So wrote the anti-slavery campaigner, poet and hymn writer William Cowper, who lived much of his rather troubled life in East Anglia. I can affirm that it is true for a contemporary High Sheriff. With just a few days until Christmas and then three, I suspect short, months before the end of my year in office, it is tempting to do a bit of a stock-take. The past few weeks give such a good feel for the variety of opportunities that I have had as High Sheriff, and also point to some of the insights I have gained into relevant issues.
At this time of year there are invitations to many and varied carol concerts and services. Over three weeks I have attended three Advent carol services or concerts and nine Christmas carol events (with one still to come). They are joyful and increasingly inclusive events. A highlight was to join a small group, with Salvation Army band members too, carolling around HMP Chelmsford. Standing in deep, virgin snow outside some of the wings, and on some being able to sing and play inside on cell corridors, felt a privilege as prisoners joined in – with cheers and applause. Around 75% of the men in HMP Chelmsford are on remand, often for very many months awaiting trial. They, and the victims of crime surely deserve speedier justice.
Exploring and supporting the criminal justice system is close to the heart of the traditional role of High Sheriffs and I have seen several aspects of it at close quarters over these weeks. I spent an excellent day with Essex Police on patrol with a roads policing team and then meeting new officers in Harlow. Essex Police now has more officers and staff than at any time in its history, though demand remains high as crime changes, much driven by the criminal use of the internet. The police also continue to spend much time responding to incidents where individuals are in mental health crisis. I am uncomfortable with some other police forces saying they may not respond to such cases. It does seem obvious to me, however, that there is a strong case for setting up properly resourced specialist mental health response teams working alongside the police and ambulance services, but fully integrated with and funded by the mental health trusts, an idea now being quite widely talked about.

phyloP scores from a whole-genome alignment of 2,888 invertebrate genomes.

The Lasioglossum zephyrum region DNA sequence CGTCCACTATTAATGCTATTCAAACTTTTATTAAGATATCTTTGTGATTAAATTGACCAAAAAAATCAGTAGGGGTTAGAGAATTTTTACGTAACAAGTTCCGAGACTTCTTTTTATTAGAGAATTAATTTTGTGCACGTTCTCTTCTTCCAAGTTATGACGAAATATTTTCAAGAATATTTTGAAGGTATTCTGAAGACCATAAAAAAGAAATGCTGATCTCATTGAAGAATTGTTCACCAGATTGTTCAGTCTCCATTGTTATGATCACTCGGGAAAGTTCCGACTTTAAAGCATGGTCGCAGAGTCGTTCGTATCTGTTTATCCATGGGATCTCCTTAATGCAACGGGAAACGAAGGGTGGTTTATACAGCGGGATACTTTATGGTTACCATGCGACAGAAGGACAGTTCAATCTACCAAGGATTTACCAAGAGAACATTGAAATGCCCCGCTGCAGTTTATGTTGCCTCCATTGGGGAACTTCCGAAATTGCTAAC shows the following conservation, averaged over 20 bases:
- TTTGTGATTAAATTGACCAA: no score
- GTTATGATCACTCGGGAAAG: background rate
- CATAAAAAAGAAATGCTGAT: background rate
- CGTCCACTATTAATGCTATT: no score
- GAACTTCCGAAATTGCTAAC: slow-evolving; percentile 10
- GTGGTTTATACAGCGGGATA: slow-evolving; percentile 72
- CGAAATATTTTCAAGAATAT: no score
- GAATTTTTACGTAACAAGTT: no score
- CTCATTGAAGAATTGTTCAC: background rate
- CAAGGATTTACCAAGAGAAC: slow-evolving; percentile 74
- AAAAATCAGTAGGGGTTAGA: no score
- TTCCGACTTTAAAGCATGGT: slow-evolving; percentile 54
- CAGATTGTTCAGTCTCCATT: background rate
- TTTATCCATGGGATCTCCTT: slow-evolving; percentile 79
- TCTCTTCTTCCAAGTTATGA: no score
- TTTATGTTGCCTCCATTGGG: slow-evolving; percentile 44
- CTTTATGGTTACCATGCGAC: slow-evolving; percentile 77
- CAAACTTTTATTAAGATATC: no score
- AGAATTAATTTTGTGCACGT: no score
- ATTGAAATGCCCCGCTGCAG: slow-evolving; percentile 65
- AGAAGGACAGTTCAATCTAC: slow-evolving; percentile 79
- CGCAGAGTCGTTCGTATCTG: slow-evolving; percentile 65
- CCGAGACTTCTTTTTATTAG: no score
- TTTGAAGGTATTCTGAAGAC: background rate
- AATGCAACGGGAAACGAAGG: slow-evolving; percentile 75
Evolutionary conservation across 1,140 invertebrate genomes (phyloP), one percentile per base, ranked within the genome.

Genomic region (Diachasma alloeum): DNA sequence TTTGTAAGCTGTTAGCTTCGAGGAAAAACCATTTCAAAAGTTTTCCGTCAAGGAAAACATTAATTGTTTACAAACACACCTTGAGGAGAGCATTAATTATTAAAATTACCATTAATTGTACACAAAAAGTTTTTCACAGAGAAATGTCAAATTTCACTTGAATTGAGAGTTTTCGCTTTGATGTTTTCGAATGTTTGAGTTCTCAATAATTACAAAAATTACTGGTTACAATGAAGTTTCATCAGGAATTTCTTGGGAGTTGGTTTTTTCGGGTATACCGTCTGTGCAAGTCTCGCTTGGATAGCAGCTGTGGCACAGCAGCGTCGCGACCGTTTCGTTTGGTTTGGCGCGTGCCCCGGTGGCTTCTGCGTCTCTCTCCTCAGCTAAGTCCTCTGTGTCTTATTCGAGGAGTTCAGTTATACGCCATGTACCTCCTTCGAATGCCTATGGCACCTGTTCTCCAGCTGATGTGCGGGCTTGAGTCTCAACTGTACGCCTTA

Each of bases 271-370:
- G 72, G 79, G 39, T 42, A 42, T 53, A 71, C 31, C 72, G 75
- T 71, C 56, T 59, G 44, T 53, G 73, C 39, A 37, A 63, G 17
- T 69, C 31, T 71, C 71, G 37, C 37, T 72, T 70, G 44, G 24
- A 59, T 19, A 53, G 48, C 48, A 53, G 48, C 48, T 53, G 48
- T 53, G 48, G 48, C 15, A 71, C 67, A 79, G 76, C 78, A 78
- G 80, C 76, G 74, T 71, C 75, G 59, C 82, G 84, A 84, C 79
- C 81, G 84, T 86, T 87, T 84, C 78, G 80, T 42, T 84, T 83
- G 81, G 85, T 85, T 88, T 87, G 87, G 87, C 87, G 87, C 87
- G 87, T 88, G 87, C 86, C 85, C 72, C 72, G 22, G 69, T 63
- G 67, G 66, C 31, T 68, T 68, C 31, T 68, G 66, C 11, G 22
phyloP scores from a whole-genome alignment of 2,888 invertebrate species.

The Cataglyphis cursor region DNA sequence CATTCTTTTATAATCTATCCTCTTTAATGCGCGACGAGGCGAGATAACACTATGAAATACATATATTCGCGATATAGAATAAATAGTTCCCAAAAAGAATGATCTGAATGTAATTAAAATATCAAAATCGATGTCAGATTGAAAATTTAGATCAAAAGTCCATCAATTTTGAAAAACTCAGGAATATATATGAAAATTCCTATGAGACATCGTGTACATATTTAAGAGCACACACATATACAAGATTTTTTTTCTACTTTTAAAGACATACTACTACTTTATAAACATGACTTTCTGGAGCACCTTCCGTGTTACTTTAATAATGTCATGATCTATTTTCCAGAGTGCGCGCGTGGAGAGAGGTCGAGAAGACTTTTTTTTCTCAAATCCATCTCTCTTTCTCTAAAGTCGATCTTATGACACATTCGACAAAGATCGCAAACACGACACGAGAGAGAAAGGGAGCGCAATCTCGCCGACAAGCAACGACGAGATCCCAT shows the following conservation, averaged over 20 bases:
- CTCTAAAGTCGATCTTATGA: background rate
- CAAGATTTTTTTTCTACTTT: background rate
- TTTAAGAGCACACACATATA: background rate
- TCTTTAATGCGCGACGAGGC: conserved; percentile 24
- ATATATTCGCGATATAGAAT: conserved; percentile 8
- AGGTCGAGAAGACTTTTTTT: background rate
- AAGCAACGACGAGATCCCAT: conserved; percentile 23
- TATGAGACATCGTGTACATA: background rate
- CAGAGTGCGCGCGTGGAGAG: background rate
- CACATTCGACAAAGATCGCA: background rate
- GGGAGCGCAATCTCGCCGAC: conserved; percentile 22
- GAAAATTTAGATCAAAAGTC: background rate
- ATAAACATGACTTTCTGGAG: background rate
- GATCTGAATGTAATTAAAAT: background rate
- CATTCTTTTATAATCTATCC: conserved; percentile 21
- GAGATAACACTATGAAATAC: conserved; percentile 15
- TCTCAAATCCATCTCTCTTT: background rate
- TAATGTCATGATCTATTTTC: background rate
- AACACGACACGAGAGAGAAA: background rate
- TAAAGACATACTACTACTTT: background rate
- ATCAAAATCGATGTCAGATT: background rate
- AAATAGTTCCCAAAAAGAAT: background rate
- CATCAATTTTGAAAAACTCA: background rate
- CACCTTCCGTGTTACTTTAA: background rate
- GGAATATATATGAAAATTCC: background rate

Our judges and magistrates play such a central role in the criminal justice ‘system’ and I have been privileged to spend time with some of them recently. The Chelmsford Crown Court judges kindly invited me to join them for a conversation over lunch on a very busy day. It is good to see the courts working again at full capacity, tackling the backlog that built up during the COVID pandemic. I also had the privilege of addressing the magistrates of the South Essex bench on a video call, and the Chairman then hosted me for a morning at Basildon Magistrates Court. I observed several hearings, expertly managed by the very hard working legal adviser (the court clerk) supported by the court usher. It continues to surprise me that 95% of all criminal cases are heard by volunteer magistrates advised by their clerks. The shortage of magistrates – and legal advisers – severely restricts the volume of cases that can be heard, adding to the many challenges in the criminal justice system. Anyone over the age of 18 can apply to be a magistrate and I commend it as exceptionally valuable volunteering.
Month by month I have met dedicated people working very hard in each area of the criminal justice system – police, prosecutors, courts, judges, magistrates, prison, probation staff and others. It is hard, however, to understand how all their good work is drawn together and ‘managed’ as a system at our local, county, level. Indeed the evidence seems to suggest that this not working as well as it could and should; and most of those I talk with seem to agree. I do hope that improvements to the ‘system’ can be identified and implemented.
On a jollier note it remains so rewarding to visit the many not for profit organisations that do so much to enrich our communities. In the last few weeks among other things I have opened a playground in Rochford, joined in an inspiring music therapy session in Braintree, visited a homeless charity in Chelmsford, started a Saturday Park Run in Chelmsford, and spent time with Julie Taylor, the grandmother of a murder victim Liam. She is fundraising for, and supplying, ‘bleed packs’ to pubs and other venues where they can be available to treat stab victims. Such incidents, thankfully, remain relatively rare in Essex, but immediate first aid with the right equipment can make the difference between life and death.
Relatives of those who have died recently may well find Christmas a particularly difficult time. We will all know those who have lost loved ones this year, indeed our own family and several friends have been affected. It also looks like being a tough winter for many reasons. I commend all those who volunteer to help those in need of all sorts; and to those struggling in any way – please seek the help that I know is available from the many wonderful organisations around the county.
So as the Christmas holiday season comes, and many of us joyfully celebrate the birth of Jesus, whatever your faith or none, I wish everyone a blessed time and a happy New Year.